First, we show that adjusting for other demographic, socioeconomic and sexual identity characteristics, HIV-infected women are more likely to be married or living with a stable partner, and more likely to have children. Similarly, HIV-infected women have a lower probability of having been employed in the past month than men; and among those employed, women are less likely to earn more than the minimal wage than men. At the same time, HIV-positive women are significantly more likely to have primary or lower level of education, and less likely to have high school or higher level of education than men.

The picture is completed in Fig. 2, where we present the adjusted probabilities of sexual and other HIV-related risk characteristics. Women are significantly more likely to report being heterosexual than men and also more likely to report being infected by a stable partner. Men report a younger age of first sexual intercourse. The likelihood of having been engaged in transactional sex is significantly higher for men than for women. Women were more likely to never have used condoms before HIV diagnosis and more likely to never have used alcohol at sexual encounters before diagnosis. The adjusted probability of having been sexually abused is significantly higher for women than for men. Men were more likely to have previous experience of both migration to the U.S., and imprisonment than women.

Discussion

Our results highlight the key structural differences between HIV-positive men and women in Mexico City. Our results are consistent with the hypothesis that the HIV epidemic in Mexico is not one, but two different epidemics: one linked to sexual risk behavior among MSM with relatively high levels of education and low levels of poverty, and a different one among women explained by social vulnerability and economic marginalization. Women in this study are particularly vulnerable in socio-economic terms, while men demonstrate riskier behaviors. Women were more likely to have children, which, in combination with lower levels of formal employment, salary, and lower self-placement on the social ladder points to significant socio-economic vulnerability for both the women and their children.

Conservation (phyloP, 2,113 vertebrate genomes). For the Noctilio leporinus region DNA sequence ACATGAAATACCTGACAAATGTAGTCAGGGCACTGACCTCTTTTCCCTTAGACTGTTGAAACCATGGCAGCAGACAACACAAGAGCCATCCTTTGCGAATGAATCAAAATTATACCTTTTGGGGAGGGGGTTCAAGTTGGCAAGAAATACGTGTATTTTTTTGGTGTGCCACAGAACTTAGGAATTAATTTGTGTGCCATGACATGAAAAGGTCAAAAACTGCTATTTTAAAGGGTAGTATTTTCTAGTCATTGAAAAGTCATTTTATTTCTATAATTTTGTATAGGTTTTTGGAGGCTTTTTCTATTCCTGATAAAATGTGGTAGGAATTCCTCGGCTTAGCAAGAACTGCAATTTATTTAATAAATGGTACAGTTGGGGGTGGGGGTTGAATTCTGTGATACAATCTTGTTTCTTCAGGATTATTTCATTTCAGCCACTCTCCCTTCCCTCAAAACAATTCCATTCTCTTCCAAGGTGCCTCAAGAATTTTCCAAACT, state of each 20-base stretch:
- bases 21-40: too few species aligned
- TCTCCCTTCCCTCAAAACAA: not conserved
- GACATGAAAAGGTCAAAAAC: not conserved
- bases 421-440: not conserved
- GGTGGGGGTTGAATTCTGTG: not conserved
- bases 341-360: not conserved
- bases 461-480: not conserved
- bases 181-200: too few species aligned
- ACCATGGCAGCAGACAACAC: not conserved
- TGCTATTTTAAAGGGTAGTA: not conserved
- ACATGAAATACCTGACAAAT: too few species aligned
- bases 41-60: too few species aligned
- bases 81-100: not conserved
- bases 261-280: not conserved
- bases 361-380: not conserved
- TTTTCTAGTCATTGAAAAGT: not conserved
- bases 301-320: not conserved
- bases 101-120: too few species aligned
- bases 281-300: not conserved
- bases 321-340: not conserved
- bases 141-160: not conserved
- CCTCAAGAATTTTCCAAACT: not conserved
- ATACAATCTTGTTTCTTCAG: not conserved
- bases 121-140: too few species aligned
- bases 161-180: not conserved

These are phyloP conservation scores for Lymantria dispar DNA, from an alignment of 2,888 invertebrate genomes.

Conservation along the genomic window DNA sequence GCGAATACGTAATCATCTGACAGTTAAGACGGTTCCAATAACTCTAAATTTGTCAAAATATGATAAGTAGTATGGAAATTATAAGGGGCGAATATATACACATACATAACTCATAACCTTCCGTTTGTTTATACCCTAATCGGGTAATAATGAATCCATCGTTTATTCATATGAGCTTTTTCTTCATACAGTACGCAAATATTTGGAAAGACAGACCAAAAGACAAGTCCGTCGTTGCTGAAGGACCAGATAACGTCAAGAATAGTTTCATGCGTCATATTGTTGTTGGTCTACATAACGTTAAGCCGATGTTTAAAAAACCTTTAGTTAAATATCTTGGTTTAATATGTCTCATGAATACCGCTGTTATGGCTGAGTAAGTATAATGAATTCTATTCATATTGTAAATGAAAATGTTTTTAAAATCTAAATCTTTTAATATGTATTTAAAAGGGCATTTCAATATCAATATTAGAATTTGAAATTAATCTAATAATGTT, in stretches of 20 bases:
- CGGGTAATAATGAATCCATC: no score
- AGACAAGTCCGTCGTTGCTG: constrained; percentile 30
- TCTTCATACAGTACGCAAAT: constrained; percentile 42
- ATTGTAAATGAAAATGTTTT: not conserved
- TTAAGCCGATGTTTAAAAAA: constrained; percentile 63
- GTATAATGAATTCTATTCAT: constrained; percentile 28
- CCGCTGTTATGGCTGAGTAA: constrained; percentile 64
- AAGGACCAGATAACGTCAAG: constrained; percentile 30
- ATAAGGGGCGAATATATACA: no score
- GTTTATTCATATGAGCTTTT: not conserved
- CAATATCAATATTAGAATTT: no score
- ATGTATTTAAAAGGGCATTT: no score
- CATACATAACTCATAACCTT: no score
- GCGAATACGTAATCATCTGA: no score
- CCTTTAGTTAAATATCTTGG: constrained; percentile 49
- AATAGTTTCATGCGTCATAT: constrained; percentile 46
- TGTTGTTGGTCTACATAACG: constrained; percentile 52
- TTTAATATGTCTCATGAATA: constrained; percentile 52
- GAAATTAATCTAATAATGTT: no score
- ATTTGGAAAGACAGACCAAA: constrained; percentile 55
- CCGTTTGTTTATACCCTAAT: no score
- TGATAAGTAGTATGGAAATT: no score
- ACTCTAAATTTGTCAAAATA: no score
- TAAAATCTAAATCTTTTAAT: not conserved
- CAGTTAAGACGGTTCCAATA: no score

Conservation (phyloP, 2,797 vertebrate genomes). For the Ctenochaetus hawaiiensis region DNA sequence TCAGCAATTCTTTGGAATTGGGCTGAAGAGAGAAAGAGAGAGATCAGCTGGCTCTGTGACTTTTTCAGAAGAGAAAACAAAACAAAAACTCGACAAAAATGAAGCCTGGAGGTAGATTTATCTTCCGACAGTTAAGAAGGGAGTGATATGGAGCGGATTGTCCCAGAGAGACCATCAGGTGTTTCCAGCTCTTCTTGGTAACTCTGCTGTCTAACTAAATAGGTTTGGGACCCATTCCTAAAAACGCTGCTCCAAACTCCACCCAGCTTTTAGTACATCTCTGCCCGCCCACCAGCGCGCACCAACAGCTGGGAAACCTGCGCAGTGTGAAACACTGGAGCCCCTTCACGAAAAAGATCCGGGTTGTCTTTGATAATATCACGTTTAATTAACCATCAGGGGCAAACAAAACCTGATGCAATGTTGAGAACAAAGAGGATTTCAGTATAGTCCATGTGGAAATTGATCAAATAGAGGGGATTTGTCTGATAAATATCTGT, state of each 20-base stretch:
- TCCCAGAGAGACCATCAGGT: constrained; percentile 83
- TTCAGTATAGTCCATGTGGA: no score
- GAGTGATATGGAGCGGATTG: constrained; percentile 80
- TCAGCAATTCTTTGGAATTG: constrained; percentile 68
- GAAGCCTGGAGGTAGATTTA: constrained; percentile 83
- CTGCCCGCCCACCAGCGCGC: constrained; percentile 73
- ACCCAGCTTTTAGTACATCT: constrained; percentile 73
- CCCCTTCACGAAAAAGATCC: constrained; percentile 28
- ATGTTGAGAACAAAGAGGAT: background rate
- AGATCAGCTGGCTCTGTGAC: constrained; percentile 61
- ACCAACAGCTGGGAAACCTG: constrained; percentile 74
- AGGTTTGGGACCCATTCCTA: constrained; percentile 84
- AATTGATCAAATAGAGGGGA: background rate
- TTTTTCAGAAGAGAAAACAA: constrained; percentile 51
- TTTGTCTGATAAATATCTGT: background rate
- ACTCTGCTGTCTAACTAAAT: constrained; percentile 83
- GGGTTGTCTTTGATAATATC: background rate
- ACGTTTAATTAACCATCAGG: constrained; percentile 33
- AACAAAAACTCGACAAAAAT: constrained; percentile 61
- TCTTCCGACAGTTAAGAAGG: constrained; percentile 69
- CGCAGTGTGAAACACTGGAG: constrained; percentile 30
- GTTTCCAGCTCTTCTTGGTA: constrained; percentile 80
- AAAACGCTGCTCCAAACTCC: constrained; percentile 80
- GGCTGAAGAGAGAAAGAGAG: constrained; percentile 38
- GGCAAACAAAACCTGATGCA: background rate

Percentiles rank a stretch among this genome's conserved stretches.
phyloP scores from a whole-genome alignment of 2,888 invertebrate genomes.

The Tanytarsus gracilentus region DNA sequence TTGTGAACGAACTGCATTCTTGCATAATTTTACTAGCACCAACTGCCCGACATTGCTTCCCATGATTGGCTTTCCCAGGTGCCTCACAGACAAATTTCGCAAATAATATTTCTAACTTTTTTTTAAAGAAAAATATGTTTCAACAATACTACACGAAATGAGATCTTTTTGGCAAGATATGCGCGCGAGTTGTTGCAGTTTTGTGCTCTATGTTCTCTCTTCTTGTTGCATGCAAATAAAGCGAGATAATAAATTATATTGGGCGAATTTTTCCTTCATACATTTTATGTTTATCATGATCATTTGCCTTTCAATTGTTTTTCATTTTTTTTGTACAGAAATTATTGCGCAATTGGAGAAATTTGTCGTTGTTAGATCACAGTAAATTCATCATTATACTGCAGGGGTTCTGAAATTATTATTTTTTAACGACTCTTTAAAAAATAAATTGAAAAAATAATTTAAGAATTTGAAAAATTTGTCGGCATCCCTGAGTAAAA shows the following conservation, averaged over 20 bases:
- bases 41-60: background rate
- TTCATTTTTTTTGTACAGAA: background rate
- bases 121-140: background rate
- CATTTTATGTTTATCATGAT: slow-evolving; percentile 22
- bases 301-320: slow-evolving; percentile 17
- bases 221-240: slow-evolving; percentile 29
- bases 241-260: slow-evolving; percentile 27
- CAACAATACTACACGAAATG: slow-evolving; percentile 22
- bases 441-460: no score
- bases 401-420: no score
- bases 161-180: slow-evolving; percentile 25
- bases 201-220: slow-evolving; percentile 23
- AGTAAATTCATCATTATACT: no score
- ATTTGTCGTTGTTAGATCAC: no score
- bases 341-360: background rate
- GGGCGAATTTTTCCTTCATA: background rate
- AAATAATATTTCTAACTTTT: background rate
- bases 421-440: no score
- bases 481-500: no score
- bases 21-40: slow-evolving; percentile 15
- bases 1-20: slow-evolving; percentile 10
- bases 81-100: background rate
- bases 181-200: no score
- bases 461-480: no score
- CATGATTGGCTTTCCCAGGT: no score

To our knowledge, this is the first study on gender differences among HIV/AIDS patients in large urban settings in Mexico. Although there is large body of literature addressing these aspects among sex workers, injecting drug users and their partners, and partners of migrants in rural communities, almost no study has been published on women from the “general population” and their risk to get infected with HIV in Mexico. This topic has been well documented in the US with comparable results, more prominently through the body of research recently described as the “vulnerability paradigm” [31] which described the vulnerable position of women towards HIV infection compared with men, as a result of biological differences in susceptibility, sexual autonomy and power dynamics between men and women [3337].

The study was based in an HIV clinic for the uninsured population, which includes the roughly 50 % of the population with lower socioeconomic status in Mexico. However, while male participants had salaries only marginally less the national average (US$411/month, [38]), women’s average salary was less than half of men’s. The proportion of participants who speak an indigenous language (7.38 %) is five times higher than that of Mexico City’s general population [39], and for women it is almost eight times higher, highlighting the even greater vulnerability of indigenous women who migrated to the national capital.

Women in rural communities have been found to be particularly vulnerable due to unprotected sex with stable partners, citing many reasons for not negotiating condom use [14]. Women in Mexico City may face the same problem – female participants were significantly less likely to use condoms and had a greater (self-reported) probability of acquiring HIV from a stable partner, which may reflect their difficulty negotiating condom use in stable relationships.